Extract Tehran Times: http://www.tehrantimes.com/news/411526/Iran-means-business
By Rebecca Meijlink – A team at International Research Networks (IRN) organised an excellent Iran Business Symposium on Feb. 21+23, 2017, at the Renaissance Hotel in Amsterdam. The purpose of the conference was to further create a better multilateral understanding and to serve as a platform whereby the global business and investment community could discover the latest developments and opportunities within the newly opened economy of Iran following the implementation of the Joint comprehensive Plan of Action (JCPOA), commonly called the nuclear deal. The forum was also intended to provide an opportunity for open discussion.
Future for Iran-Netherlands business
Head of Productivity and Organizational Improvement Research Department, Institute for Trade Studies and Research (ITSR), Ministry of Industry, Trade and Mines, Masood Kamali Ardakani, said that “Iran’s population of 80 million and 400+ million, including its neighbouring markets (versus 17 million in the Netherlands) is a promising market for Dutch companies.”
Currently, approximately half of exports to Iran are related to the medical and pharmaceutical industries. Holland has a lot more to offer and in terms of know-how and technology is not limited only to the oil & gas sector, agriculture and water. There are countless other areas to be explored and acted upon by Dutch companies. Iran is keen to cooperate with The Netherlands in areas such as port infrastructure, renewable energy, construction of greenhouses, water technologies, agro food industries pharmaceuticals and tourism as The Netherlands is considered one of the top destinations in Europe. And not to forget downstream petroleum and energy industries that Mahmood Khaghani explained as the chairman of the symposium and during roundtable discussions the advantages of ECO-Caspian Energy Grid for converting regional gas to power and exporting electricity to regional markets, the EU and beyond.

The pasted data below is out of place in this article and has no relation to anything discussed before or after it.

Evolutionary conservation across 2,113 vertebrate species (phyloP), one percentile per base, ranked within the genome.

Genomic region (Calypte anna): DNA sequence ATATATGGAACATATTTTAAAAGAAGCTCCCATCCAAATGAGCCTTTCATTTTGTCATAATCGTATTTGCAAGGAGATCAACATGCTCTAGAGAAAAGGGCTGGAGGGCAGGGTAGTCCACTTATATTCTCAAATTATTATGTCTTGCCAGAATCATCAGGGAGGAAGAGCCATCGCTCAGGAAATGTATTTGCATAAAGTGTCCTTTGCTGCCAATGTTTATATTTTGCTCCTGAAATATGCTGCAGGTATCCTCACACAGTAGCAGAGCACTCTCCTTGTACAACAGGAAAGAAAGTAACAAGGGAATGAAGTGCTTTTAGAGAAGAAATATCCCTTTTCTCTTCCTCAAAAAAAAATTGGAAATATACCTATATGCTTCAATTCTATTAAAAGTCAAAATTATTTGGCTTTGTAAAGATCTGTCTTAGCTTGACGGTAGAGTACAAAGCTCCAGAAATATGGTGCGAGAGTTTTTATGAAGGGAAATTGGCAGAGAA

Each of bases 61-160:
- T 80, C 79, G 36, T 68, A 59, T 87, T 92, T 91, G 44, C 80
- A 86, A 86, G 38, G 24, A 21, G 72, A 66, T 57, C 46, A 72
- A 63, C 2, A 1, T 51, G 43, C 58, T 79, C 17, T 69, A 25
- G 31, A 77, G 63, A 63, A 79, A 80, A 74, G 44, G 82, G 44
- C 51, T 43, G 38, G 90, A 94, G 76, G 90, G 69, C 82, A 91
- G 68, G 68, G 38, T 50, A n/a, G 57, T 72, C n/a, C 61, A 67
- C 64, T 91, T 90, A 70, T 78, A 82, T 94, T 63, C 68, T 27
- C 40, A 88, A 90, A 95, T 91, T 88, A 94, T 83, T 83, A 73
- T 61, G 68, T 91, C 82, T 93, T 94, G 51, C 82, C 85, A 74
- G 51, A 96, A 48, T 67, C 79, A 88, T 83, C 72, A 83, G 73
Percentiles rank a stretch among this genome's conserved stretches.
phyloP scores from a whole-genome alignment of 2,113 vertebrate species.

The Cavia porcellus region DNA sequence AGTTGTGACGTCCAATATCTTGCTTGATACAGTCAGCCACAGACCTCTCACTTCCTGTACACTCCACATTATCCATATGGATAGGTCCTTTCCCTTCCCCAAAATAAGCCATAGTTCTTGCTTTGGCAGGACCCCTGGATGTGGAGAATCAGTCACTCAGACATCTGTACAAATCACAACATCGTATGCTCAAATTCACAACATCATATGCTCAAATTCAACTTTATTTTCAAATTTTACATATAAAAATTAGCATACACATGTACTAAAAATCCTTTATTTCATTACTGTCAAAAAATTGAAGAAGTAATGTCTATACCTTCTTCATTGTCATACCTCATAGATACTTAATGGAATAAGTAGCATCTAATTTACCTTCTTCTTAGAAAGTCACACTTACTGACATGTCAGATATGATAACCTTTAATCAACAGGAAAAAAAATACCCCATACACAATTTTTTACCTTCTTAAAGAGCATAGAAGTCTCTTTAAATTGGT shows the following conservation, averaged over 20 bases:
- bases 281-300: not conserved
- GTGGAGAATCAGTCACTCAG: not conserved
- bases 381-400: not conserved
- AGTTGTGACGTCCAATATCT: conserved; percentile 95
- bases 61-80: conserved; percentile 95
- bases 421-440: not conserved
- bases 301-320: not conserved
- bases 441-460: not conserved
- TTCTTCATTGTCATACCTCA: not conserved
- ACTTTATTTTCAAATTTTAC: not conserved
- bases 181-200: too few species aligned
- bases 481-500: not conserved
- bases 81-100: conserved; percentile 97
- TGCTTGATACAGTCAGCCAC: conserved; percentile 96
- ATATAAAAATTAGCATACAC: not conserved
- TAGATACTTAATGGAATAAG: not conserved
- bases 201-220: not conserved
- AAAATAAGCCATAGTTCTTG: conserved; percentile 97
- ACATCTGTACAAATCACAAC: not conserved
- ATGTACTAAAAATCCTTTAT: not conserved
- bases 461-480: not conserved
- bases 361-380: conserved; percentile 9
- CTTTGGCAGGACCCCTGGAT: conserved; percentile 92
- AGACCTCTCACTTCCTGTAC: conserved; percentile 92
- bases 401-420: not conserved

The Netherlands’ gross national product and its high purchasing power, make it an overall attractive market for high quality Iranian goods. At present, half of the exports of Iranian products to Holland are relatively low value edible fruits and nuts. Iran has much more to offer to Holland in terms of higher value goods. The speakers highlighted the importance of bilateral agreements – as of yet, a bilateral agreement between The Netherlands and Iran does not yet exist.
In keeping with the positive spirit of the symposium an appropriate Dutch proverb to conclude with: ‘waar een wil is, is een weg’ (translated as ‘where there is a will, there is a way’), which I have been told, is identical to the Iranian’s own proverb: ‘Khastan, Tavanestan ast = When there is a will, There is a way.”
Masood Kamali Ardakani Presentation: